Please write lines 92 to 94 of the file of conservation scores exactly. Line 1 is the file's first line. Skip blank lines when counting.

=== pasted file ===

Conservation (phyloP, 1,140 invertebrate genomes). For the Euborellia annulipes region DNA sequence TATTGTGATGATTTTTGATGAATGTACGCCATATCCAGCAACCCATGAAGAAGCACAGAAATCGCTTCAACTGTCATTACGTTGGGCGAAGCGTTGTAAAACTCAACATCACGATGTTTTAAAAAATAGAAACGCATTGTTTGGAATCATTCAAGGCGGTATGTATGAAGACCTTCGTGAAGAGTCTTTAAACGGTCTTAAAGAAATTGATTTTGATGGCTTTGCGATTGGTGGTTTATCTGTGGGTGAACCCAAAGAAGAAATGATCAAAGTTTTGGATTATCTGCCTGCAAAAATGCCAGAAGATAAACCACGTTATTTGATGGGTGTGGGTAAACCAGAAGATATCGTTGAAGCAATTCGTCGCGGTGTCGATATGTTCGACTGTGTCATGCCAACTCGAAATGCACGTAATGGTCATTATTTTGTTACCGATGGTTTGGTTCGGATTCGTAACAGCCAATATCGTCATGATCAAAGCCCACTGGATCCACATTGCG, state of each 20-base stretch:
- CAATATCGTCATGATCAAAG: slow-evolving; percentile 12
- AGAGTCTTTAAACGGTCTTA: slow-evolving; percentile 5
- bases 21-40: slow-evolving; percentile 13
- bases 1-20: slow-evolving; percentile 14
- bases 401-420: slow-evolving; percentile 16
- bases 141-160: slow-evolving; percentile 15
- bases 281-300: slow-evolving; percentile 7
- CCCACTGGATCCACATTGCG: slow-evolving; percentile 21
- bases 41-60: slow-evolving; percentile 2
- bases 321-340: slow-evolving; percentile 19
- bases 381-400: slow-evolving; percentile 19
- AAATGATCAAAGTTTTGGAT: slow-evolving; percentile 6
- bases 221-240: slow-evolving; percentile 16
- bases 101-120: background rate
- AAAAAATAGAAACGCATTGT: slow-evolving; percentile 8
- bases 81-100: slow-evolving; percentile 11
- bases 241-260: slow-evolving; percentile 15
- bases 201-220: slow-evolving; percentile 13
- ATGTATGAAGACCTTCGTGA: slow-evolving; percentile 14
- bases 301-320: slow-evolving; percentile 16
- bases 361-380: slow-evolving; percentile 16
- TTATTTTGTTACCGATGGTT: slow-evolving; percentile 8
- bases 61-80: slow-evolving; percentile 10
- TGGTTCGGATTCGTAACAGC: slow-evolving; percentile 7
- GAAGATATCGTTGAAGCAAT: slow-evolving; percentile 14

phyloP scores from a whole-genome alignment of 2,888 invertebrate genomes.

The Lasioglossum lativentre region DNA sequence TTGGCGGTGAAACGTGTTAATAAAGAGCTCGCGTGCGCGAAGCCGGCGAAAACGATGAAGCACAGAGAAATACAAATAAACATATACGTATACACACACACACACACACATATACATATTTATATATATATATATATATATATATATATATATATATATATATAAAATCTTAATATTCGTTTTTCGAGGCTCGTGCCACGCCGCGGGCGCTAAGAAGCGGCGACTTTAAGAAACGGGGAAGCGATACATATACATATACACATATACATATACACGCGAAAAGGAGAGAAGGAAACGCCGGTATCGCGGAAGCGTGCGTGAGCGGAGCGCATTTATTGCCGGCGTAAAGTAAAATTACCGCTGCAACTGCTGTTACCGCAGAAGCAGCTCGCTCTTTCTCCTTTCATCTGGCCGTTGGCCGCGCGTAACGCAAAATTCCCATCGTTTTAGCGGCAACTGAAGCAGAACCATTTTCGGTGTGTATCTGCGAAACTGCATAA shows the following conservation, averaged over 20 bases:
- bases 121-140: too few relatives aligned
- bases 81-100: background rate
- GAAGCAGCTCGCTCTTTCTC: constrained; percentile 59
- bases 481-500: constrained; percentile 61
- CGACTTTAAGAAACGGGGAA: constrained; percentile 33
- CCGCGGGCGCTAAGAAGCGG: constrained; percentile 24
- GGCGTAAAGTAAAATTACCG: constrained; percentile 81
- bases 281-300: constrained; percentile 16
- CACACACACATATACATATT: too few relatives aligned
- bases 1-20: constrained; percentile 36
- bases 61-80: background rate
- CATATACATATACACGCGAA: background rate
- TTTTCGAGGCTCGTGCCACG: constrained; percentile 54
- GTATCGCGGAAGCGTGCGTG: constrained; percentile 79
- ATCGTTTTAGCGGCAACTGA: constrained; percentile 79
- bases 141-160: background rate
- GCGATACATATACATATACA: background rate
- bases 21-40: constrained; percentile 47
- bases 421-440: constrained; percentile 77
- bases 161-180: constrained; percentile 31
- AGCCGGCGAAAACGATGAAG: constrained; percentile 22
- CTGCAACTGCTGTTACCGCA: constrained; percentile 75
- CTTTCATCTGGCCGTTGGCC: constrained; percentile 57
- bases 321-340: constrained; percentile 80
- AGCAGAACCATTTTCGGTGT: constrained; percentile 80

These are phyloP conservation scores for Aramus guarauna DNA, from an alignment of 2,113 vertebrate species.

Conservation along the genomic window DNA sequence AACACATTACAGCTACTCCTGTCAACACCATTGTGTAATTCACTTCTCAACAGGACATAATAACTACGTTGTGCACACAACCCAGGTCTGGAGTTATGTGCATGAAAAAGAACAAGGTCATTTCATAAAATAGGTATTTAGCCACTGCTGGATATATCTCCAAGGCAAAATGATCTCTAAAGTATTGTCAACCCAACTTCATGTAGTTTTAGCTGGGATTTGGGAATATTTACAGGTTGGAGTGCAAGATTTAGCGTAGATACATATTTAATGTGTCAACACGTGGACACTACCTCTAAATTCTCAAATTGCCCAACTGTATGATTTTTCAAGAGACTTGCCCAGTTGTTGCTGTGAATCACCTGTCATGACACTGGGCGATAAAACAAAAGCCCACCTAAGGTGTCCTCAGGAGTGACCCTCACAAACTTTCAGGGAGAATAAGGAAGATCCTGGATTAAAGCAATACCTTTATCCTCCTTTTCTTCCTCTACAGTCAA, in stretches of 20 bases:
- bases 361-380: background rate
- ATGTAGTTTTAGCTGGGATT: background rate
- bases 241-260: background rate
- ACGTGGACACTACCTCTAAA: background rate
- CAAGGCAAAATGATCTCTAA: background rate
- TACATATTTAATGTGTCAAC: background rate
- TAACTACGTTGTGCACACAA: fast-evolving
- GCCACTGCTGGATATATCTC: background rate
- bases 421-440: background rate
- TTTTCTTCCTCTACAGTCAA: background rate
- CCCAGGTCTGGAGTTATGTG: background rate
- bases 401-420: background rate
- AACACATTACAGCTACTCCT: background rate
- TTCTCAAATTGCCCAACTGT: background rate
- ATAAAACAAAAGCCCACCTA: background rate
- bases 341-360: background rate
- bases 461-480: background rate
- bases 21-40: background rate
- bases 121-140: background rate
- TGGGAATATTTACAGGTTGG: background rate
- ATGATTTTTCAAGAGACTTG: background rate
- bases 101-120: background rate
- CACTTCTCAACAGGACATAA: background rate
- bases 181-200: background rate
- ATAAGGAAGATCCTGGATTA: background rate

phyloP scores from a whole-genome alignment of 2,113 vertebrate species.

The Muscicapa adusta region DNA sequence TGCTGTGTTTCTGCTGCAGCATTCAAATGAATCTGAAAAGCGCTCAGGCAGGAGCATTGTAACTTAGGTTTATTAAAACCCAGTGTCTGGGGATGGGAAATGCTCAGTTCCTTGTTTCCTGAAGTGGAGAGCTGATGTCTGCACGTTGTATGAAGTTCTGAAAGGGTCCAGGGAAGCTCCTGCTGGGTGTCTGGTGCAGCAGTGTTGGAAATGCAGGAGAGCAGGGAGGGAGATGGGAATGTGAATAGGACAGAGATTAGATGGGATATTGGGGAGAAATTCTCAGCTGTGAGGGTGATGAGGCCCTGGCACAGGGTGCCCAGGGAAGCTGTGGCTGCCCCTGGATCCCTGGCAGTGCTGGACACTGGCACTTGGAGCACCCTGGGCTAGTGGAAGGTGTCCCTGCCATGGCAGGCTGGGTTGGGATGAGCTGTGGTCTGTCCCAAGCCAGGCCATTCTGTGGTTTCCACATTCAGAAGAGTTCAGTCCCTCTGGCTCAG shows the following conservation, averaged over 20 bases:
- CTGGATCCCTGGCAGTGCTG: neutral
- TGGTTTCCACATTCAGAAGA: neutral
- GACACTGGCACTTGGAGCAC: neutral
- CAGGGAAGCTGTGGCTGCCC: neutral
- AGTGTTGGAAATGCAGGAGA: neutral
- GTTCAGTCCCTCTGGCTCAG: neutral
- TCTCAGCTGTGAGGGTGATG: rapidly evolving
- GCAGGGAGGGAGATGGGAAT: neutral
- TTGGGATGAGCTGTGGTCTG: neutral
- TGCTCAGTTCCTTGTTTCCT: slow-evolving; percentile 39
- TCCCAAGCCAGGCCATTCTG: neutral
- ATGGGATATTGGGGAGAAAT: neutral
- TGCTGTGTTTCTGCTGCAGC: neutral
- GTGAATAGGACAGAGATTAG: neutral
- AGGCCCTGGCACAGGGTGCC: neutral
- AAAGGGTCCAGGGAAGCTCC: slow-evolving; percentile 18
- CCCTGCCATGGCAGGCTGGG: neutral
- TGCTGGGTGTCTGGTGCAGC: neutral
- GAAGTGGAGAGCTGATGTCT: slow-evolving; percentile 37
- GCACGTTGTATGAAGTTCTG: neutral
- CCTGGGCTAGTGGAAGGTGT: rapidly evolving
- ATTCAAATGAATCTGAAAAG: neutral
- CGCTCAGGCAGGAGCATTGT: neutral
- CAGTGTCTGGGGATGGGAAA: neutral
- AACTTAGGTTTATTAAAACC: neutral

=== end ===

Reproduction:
- TGCTCAGTTCCTTGTTTCCT: slow-evolving; percentile 39
- TCCCAAGCCAGGCCATTCTG: neutral
- ATGGGATATTGGGGAGAAAT: neutral